The Eastern Redbud

(Cercis canadensis)

The Eastern Redbud is a small deciduous tree known for its display of pink flower blossoms when in bloom. Native to eastern North America, this species has a hardiness zone of 6b. It is adaptable to climates ranging from central Mexico to Ontario, Canada, and has expanded its habitat range to include most of the United States.



Eastern Redbud leaves are easy to spot, having a distinct heart shape to them. They can range in color from red to green to yellow, depending on the time of year, and grow in an alternate pattern.

picture of eastern red bud leaves


These trees bloom in April and are one of the first species to bloom in the spring. These flowers appear before leaves begin growing and range from pink to purple. Flowers are then replaced with seed pods which remain present throughout the winter.

eastern red bud flowers

Bark and Buds

The bark of Eastern Redbud is reddish-brown in colorand thin, often having a multi-trunk shape. Younger trees have a smooth bark, which turns scaly with age. Twigs are zigzagged and spotted dark gray. Leaf buds are tiny and a red color, while flower buds are rounded and found in clusters.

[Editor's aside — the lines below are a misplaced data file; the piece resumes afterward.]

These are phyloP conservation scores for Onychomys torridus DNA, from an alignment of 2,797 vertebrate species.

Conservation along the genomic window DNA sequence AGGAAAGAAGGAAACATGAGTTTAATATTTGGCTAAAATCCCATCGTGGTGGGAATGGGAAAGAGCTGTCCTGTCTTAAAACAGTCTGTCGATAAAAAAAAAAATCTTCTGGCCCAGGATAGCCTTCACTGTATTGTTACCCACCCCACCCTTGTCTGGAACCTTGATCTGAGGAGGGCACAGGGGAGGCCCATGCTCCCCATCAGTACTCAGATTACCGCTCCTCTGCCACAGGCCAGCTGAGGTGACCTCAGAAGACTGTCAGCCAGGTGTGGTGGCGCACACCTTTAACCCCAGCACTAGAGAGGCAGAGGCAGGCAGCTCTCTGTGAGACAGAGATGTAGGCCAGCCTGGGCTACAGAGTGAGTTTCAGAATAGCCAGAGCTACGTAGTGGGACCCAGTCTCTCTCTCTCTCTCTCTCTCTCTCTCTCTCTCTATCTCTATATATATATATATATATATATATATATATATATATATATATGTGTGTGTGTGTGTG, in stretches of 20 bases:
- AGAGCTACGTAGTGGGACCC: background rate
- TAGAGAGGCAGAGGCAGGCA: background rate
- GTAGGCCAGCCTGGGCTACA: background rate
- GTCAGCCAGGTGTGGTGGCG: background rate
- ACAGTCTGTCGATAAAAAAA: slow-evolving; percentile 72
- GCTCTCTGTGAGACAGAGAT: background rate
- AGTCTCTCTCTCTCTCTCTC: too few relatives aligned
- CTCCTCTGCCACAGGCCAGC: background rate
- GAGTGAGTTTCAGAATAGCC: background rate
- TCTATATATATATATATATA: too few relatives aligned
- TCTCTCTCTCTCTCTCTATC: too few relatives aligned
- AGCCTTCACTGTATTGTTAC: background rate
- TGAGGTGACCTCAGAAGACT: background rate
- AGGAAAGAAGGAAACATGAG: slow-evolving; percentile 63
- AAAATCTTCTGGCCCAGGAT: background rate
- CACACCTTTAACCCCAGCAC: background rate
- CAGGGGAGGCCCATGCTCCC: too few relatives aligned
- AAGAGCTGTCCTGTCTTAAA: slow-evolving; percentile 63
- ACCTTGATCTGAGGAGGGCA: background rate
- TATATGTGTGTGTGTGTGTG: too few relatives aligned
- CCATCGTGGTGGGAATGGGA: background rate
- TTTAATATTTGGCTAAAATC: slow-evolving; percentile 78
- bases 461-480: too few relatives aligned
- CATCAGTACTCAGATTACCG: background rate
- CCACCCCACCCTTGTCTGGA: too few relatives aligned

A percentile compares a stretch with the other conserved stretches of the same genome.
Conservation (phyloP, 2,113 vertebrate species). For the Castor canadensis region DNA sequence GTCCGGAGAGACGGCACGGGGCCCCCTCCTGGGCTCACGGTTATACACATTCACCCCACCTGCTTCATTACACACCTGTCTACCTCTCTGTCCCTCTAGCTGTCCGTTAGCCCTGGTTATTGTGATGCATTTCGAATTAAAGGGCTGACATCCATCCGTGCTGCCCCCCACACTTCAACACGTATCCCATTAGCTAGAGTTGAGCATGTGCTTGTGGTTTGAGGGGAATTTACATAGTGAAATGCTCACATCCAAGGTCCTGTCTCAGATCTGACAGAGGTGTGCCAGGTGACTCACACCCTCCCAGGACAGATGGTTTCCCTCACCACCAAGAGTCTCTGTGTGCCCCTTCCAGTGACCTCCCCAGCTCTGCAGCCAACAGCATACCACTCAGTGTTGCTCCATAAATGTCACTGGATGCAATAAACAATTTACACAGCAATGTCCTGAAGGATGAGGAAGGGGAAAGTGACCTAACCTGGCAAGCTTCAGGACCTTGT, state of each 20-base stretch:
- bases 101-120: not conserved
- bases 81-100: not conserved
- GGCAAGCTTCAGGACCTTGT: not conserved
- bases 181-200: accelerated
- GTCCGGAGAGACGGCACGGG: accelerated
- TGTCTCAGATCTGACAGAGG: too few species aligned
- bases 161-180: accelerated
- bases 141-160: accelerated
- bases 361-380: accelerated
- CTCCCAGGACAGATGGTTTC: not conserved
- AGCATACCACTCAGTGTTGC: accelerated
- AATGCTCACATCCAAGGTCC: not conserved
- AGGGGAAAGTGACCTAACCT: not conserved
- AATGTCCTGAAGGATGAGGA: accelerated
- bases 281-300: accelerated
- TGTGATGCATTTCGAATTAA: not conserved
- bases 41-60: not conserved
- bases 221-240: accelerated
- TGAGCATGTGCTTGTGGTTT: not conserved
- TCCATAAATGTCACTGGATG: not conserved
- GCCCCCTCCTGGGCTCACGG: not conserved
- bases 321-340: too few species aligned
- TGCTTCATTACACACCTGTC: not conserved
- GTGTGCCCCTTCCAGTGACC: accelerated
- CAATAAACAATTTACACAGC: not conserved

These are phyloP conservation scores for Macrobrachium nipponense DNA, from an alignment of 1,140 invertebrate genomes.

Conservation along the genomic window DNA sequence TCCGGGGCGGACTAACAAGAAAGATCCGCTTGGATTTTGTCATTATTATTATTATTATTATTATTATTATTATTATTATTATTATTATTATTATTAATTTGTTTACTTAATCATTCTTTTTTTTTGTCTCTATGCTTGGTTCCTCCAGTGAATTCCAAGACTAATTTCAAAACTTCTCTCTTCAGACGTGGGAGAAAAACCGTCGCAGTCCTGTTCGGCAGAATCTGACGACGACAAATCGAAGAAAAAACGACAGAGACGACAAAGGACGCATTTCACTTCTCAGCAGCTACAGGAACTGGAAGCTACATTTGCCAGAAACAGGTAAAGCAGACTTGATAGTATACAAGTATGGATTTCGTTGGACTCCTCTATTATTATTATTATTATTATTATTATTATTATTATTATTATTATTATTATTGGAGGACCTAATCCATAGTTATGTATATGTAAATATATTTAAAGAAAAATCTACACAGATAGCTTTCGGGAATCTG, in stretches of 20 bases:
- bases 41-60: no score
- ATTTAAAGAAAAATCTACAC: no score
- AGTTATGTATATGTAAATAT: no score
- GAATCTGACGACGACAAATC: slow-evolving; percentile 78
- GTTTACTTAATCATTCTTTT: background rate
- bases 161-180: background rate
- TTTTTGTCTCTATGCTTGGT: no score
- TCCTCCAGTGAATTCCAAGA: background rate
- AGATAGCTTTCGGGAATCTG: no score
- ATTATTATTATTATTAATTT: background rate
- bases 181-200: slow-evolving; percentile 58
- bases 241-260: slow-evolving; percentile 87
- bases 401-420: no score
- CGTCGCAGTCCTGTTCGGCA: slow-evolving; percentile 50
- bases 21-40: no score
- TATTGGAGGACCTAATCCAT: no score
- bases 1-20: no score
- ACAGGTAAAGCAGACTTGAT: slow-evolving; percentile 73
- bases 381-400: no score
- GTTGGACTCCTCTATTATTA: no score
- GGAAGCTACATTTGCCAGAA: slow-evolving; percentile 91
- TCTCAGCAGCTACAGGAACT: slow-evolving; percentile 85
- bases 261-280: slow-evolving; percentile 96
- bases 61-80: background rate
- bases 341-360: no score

eastern redbud bark and buds


Eastern Redbud is tolerant of black walnut, which secretes toxins into the soil, deer foraging, and fire. It's thick roots help this species to withstand storm, ice, and wind damage. 

caterpillar on an eastern redbud

Different bird species use the Eastern Redbud as a habitat and food source (seeds). The flower pollen attracts several butterfly species.

cardinal in an eastern redbud

Diseases that affect the Eastern Redbud include leaf anthracnose, Botryosphaeria canker, and verticillium wilt. Several insects will feed on the leaves and bark of this species.

eastern redbud leaves

Historic Uses

Many parts of redbud are edible. Native peoples used redbud for a variety of medicinal treatments including:

  • bark tea for whooping cough
  • lotion made from bark for dysentery
  • roots and inner bark for fevers, congestion, and nausea

Abbi Badman - Pittsburgh Parks Conservancy Intern